We’ve seen pills like this from Dumoulin throughout the year. In the next passage, he encountered a similar situation. He’s looking to create an offense but it’s too late and no longer mobile enough for it. An important part of all this: Dumoulin was never the most mobile defensive man, but his combination of size and efficient maneuverability made him difficult to handle in the transition. These sections do not show much of this navigation.
It’s a little annoying to see Dumoulin being lifted this way, but this clip shows so much more than that. There is a bad crisis without the ability to recover like the old days, and there is a general lack of body and consciousness.
We have seen that these situations arise in other involved regions, such as the mouth of the net. In the next clip, Dumoulin tries to protect the wrinkle and take out the box Legendary sea monster‘s Alexander Weinberg. Wennberg gets a good body position and is able to lift Dumoulin’s wand, steal the disc from him, and put a quick chance on the net.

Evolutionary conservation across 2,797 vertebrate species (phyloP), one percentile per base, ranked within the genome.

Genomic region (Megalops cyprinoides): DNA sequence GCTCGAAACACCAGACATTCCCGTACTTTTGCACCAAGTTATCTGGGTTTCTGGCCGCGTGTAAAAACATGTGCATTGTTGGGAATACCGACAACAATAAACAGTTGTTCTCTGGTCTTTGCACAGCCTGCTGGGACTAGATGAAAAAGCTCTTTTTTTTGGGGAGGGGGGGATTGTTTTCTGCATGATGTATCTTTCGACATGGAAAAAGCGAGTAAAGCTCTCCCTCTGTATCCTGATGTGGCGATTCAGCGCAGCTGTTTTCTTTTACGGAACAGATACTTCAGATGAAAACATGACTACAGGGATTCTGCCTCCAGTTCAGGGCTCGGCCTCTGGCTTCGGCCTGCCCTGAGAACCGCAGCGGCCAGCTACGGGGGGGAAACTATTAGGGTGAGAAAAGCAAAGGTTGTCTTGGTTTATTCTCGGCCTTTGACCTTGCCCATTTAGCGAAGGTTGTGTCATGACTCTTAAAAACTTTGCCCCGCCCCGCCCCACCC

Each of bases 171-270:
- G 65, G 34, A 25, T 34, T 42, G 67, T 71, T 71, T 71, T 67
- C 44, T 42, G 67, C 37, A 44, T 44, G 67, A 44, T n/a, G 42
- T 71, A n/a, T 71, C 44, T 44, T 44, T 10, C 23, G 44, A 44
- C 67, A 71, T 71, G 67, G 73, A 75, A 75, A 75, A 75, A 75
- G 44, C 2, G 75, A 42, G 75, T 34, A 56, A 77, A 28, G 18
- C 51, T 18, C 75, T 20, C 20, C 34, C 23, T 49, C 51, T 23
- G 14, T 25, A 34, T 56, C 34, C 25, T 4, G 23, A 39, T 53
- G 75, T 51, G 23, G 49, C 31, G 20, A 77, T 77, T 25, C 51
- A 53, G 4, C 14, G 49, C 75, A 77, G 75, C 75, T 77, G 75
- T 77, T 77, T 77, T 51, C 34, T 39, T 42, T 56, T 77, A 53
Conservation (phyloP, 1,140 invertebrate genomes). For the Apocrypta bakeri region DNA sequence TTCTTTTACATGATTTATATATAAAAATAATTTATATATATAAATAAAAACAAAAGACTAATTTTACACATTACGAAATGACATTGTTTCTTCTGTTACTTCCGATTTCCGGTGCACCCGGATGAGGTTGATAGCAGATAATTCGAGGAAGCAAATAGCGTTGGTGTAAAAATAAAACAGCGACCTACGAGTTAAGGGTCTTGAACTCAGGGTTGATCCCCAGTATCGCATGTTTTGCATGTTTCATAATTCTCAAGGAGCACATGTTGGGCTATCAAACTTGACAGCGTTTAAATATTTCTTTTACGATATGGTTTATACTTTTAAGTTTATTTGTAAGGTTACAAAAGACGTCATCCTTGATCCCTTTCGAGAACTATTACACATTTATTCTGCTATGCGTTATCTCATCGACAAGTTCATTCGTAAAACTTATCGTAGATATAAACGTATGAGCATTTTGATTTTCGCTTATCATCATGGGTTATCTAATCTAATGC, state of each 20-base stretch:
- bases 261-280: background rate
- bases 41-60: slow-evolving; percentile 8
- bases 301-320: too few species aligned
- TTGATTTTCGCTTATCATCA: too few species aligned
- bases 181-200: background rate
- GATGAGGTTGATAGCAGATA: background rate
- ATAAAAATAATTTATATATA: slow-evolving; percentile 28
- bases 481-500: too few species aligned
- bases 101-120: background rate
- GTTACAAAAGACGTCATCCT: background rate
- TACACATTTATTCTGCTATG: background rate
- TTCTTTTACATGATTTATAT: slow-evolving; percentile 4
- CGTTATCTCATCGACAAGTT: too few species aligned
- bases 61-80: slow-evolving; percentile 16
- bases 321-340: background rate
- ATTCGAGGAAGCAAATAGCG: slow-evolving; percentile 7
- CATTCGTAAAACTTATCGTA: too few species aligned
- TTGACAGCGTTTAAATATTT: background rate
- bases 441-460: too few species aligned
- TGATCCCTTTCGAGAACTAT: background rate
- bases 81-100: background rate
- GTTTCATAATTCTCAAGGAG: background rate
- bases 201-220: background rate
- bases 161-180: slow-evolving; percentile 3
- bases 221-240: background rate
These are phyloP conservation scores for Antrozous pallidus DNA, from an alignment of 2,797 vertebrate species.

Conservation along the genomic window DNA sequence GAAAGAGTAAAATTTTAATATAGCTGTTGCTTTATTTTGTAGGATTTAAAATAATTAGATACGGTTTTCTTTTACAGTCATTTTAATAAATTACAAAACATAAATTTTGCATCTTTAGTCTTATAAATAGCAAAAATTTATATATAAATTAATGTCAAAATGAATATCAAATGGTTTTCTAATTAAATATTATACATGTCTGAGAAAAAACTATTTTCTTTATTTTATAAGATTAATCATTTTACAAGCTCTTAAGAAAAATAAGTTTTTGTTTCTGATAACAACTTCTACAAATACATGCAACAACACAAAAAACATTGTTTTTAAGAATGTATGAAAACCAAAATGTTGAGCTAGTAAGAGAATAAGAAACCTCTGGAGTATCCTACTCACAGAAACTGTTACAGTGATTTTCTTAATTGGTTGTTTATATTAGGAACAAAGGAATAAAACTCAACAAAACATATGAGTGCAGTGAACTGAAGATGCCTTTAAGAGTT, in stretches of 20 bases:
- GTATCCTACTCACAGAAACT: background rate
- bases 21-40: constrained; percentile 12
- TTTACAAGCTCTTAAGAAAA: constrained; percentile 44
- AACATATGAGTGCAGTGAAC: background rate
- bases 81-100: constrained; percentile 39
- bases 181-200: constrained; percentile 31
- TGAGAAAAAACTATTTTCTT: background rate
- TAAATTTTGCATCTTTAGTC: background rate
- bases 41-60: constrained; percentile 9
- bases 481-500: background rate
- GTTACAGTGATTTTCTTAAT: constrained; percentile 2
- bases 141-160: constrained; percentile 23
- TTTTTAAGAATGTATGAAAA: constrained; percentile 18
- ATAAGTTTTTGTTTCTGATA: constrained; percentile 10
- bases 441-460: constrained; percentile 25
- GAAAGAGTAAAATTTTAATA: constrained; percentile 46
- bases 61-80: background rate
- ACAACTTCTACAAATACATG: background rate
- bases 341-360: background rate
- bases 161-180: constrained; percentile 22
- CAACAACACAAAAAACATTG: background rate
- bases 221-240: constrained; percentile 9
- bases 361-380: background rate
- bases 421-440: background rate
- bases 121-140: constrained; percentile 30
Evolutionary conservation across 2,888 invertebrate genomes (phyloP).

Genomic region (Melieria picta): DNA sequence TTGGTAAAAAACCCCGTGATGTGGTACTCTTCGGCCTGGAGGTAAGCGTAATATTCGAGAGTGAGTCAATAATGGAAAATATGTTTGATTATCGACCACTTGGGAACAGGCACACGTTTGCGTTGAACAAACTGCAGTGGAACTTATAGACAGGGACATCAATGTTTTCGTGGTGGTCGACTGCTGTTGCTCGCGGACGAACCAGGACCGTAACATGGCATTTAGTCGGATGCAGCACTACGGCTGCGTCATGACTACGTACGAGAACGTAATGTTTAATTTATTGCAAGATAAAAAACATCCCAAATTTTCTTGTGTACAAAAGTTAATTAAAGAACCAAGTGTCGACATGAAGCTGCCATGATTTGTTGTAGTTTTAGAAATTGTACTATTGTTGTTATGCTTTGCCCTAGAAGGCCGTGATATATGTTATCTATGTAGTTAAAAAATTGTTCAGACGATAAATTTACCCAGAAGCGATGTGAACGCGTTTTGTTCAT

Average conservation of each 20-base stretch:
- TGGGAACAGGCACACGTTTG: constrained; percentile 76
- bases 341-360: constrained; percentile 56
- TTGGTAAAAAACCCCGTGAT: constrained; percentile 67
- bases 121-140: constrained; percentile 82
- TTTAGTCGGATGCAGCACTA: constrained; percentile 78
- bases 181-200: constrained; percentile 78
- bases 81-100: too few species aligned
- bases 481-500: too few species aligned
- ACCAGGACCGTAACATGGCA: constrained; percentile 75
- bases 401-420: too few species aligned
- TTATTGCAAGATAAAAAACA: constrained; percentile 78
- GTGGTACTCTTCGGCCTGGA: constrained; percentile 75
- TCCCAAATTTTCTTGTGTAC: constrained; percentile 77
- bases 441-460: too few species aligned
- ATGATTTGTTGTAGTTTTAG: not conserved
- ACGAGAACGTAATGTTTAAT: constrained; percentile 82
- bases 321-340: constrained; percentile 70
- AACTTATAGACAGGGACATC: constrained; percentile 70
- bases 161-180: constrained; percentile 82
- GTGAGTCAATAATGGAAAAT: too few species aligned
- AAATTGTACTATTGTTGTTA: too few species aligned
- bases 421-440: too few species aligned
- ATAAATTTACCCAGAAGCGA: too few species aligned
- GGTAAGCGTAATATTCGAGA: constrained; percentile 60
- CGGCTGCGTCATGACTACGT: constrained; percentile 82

While Dumoulin was never painfully physical, he at least used to have more physicality than this. Here, his head is lowered, he looks panicked, and someone else takes advantage.
Let’s draw on some data again to show how these situations escalated in the early part of the season, using the snapshot chart map provided by HockeyViz.com. If you see red, the Penguins allow more shots than the league average in that area. The opposite is true for blue.
Take a look at the dark red color point noticeable in front of the crease.
Data and eye tests tell us the same things.